Archive for September, 2008

Vote and Help Register to Vote!

Saturday, September 27th, 2008

Hi Everyone,

I normally do not like to be overtly political – but with this coming election in the US.we are having quite possibly the most important election in our history. We have a clear choice between 4 more of the last 8 years or a change that we desperately need.

I encourage every US citizen on this email list to not only do their civic duty and vote this coming election, but to also help register others to vote. Here is a simple thing that each of you can do.

A. Volunteer for a campaign and/or
B. Go to your local library or post office and get a large handful of
voter registration packets (they’re free and small) – and:
C. Follow my simple example: My story – whenever I go shopping, go to the bank, go get sandwiches etc. there are always young people who are the customer service people helping me. And so I bring my registration packets with me and ask them if they are registered to vote. Usually they are not. I then hand them a voter registration packet and explain to them the simple registration process – it is only 1 page long and literally takes 45 seconds to fill out. Normally they are quite happy that an “adult” has gotten involved and talked to them about this for most do not know what to do.

I also have created a “One sheet” which shows where McCain and Obama stand on the issues and I hand this out along with the packets for most young people typically do not know much about the candidates. If you would like me to email you the one sheet, please individually let me know and I would be happy to email you it.

I challenge each of you to get 10 young people to register to vote!

Thanks and regards!

Lance Trumbull

International Day of Peace

Saturday, September 20th, 2008

Dear Friends,

Greetings of love and peace as we approach the International Day of Peace and observances have begun around the world.

In these times of turmoil and promise, I urge all of us to observe a ceasefire in our hearts over these days of great power that include the Muslim world observing Ramadan as the Jewish High Holy Days draw near; and I’m sure there are other observances I am not aware of.

Like the IDP, they call us to a ceasefire with the world of wounding and division at every level of our lives.

They call us to still the noisy rush of external busyness and to listen with open hearts to the deep call of the Source.

They call us, in Jesus’ words, to love our enemy, to pray for those that hate us.

They call us, in the vision of the Moral Imagination, to imagine ourselves in a web of relationship – the interdependent web of live on Earth, I would say – that includes those we regard and who may regard us as enemies.

And, I would add, they call us to pray that any hatred and division in our hearts be healed and transformed.

When I was in Seattle earlier this week, I spoke at a gathering hosted by leaders of the Washington Interfaith Council, a local URI CC. The gathering was open to the public.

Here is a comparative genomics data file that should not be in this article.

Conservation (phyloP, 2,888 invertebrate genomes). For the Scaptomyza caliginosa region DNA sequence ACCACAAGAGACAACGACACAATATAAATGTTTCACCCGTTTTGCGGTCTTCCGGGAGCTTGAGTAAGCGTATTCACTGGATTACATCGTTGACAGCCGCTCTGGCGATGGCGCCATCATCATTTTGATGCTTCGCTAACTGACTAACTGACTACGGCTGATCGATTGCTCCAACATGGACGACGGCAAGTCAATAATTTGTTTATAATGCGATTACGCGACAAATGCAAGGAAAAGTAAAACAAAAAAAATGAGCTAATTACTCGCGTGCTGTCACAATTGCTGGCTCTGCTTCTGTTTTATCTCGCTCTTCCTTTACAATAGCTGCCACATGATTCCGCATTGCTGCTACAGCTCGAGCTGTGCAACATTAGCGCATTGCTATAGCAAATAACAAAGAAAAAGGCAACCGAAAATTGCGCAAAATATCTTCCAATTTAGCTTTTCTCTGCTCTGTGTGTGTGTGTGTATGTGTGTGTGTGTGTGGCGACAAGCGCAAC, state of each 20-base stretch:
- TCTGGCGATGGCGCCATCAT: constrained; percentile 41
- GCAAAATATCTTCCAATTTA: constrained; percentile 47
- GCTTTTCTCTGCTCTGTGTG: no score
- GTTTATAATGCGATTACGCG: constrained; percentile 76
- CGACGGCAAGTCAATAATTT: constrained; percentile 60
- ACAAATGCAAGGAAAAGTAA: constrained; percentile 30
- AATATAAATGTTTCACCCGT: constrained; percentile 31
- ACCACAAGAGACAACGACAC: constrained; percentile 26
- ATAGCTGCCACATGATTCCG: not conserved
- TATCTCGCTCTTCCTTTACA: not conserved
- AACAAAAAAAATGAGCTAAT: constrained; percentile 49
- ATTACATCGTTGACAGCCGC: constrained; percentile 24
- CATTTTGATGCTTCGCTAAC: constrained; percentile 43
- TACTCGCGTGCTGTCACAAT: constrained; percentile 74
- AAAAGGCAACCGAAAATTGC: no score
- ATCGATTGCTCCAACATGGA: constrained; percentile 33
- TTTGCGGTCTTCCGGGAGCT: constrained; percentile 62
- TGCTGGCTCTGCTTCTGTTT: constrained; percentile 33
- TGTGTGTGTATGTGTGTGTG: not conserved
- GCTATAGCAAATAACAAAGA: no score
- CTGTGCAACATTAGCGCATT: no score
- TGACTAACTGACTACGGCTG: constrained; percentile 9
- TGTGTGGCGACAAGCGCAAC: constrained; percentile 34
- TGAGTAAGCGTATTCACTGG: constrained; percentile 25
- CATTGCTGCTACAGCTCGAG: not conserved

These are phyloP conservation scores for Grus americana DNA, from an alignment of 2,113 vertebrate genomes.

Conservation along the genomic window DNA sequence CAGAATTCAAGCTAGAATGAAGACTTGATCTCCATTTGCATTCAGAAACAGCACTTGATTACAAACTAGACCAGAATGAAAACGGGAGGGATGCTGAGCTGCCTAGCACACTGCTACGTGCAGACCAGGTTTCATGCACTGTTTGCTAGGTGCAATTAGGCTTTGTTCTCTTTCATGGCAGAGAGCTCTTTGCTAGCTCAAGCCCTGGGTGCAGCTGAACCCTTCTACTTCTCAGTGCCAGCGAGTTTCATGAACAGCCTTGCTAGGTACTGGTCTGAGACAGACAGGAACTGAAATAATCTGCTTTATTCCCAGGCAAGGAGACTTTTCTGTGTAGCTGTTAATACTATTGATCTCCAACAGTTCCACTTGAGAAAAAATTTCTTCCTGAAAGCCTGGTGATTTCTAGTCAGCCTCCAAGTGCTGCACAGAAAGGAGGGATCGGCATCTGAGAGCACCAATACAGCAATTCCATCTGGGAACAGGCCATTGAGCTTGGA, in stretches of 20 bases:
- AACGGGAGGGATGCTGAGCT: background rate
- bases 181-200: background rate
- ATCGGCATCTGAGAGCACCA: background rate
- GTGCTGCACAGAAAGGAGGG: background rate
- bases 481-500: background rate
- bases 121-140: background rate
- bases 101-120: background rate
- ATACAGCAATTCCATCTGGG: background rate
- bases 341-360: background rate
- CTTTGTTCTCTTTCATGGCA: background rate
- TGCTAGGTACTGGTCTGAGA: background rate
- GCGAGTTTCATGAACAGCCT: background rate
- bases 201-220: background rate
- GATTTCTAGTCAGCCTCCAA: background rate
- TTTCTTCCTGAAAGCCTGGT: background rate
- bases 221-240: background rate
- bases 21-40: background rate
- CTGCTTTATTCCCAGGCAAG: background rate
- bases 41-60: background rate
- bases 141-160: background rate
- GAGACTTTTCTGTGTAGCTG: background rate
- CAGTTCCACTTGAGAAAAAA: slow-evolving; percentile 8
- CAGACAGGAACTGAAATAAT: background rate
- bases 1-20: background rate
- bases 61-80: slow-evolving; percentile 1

We began by having each person in the group introduce themselves. After most of the people had spoken, we came to an elderly man.

He said he was retired and was looking for new ways to invest his life to help make the world a better place. Then he said, I’m not sure if I’m welcome here because I’m a Republican.

In case it’s not clear to our sisters and brothers around the world, the Republican Party is the party of George Bush, Dick Cheney, John McCain and Sarah Palin.

I’m not sure if I’m welcome here, he said, bravely, but with an edge of uncertainty and fear in his voice.

His words recalled Rosalia Guiterrez’s words at the recent gathering of Indigenous leaders from Latin America in Brazil – I am not afraid to speak here, Rosalia said, but I was afraid to speak before.

His words and Rosalia’s words represent our brokenness and an invitation to experience healing and transformation.

I believe URI’s Charter calls us to create a space where no one is afraid to speak their truth in a respectful manner, trusting they will be listened to in a respectful manner.

I believe URI’s Charter calls us to honor the authentic voice of our own wisdom and to respect the authentic voices of others, recognizing that there will inevitably be differences in the truths, in the perspectives on life on Earth, these voices share.

The URI Charter emerged from a process that valued different voices and is founded in a belief that our diverse voices and world views can harmonize into shared wisdom that reflects our highest calling as members of the Earth Community, while retaining the glorious uniqueness and difference of our voices.

So, in these days of great power that invite us to grow beyond ourselves, I urge all members of the URI community to listen deeply to our Source, understood in myriad ways. And I urge all members of the URI community to make peace with ourselves so we may reach out in compassion and respect to those we consider our enemies and find ways to unite in service to our Earth community.



The Rev. Canon Charles P. Gibbs
Executive Director
United Religions Initiative